The family of mosquitoes, or culicidae, has more than 3000 species, 70 of which are widespread in Italy. Not all of them bite the man, among these those that mainly disturb our summer are the common mosquito and the tiger mosquito. Let’s see in detail some of their characteristics.
The activity of the common mosquito (Culex Pipens) starts mainly at dusk and then continues during the night and early morning hours. This behavior is due to the structure of its body, which causes dehydration when exposed to great heat. Culex Pipiens therefore prefers the less hot hours of the day and commonly takes refuge in shady and cool places, often among the vegetation or in natural cavities. Usually it flies up to 3 or 4 meters high.
It is the females of mosquitoes that sting; they are attracted by the smell of the body and especially by the carbon dioxide emitted during the breathing of warm-blooded animals. It is precisely for this reason that on summer nights they come buzzing close to our face and ears. The mosquito stings by introducing an anticoagulant saliva that facilitates the sucking of the victim’s blood.
The ideal habitat for laying eggs are the stagnant water deposits, e.g. gutters, drainpipes, manholes and planter saucers.
The common mosquito is responsible for the transmission of the West Nile virus, a disease that is generally not serious, but which can have serious consequences in weak or elderly people.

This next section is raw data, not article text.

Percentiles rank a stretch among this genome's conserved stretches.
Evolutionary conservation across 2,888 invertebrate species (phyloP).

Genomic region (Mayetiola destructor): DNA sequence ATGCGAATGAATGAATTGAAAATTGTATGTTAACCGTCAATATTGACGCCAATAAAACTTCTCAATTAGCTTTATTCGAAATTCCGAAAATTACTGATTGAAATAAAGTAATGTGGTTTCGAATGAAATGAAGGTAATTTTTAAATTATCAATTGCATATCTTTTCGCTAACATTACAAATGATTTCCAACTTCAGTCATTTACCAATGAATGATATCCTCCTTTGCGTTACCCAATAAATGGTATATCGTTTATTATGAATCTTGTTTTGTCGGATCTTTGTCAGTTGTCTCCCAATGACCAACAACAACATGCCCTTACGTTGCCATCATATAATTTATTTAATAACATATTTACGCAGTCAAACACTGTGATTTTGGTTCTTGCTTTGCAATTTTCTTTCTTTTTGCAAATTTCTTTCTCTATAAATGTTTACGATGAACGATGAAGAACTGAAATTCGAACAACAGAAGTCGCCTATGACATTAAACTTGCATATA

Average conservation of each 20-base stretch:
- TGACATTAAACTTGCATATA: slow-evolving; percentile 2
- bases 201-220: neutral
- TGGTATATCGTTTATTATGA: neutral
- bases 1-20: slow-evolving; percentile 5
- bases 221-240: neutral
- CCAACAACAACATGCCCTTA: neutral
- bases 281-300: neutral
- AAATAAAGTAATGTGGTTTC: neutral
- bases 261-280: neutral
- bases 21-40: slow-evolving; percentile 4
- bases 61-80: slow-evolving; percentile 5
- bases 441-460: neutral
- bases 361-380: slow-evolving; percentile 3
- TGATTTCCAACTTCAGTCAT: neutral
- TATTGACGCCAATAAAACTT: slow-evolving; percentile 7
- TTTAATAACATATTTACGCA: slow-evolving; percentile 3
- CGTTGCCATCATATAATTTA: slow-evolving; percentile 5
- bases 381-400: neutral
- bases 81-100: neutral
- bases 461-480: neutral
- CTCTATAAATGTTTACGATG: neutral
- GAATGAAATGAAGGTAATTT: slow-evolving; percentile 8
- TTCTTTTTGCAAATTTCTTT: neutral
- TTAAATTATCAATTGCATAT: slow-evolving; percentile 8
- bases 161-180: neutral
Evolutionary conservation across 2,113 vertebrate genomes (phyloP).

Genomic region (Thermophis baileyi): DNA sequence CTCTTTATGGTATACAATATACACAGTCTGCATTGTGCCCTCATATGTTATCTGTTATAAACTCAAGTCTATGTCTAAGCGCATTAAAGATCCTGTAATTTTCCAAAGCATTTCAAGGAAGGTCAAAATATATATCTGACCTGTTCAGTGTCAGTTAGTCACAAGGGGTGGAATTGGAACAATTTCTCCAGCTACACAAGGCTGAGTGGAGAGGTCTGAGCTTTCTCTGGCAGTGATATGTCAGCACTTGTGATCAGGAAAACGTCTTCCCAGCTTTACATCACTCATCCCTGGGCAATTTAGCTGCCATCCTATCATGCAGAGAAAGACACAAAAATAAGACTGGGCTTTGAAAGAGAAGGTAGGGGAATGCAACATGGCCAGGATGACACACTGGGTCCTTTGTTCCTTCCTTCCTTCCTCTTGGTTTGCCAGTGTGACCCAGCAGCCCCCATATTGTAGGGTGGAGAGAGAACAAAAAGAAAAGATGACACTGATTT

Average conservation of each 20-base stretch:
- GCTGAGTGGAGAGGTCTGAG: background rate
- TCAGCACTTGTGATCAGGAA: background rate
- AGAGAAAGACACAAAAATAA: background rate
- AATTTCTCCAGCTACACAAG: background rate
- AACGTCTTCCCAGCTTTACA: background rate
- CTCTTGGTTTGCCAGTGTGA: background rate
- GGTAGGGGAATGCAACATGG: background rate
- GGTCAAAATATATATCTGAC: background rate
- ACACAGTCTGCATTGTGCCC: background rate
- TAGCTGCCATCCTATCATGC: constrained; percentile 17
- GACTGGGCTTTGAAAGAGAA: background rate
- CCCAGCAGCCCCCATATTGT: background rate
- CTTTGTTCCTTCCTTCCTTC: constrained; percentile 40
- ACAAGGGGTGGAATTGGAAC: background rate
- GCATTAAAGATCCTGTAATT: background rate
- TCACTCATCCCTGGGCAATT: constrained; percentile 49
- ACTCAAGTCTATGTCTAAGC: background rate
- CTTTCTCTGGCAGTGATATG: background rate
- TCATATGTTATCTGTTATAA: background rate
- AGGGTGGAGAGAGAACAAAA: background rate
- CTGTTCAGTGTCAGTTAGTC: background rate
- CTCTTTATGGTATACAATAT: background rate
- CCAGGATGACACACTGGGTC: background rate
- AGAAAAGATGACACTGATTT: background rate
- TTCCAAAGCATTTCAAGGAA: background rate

It is not an autochthonous mosquito, but has been present in our territory for some years now, and can be recognized by its showy black and white “tiger”.
Aedes albopictus is native to tropical and subtropical areas, where it is active all year round, but over the years it has adapted successfully even to colder regions like ours, where it is present only in summer.
Unlike the common mosquito, it moves during the day and is active from early morning until the afternoon.
Recent studies have shown that the tiger mosquito is capable of moving hundreds of metres, even up to almost a kilometre.
On the contrary, its vertical flight capacity is very reduced, as it does not exceed one and a half metres in height.
As for the simple mosquito, also in this case the water deposits are to be avoided, because they represent the preferred habitat of reproduction.
The tiger mosquito carries the Chikungunya virus, a rather serious virus that in 2005/2006 was responsible for an epidemic on the French island of Réunion, where more than 260,000 people were estimated to be infected and 248 dead. It is a rare disease in Italy, although the first epidemic in Europe occurred in 2007 right here, in the province of Ravenna, when more than 200 people were infected.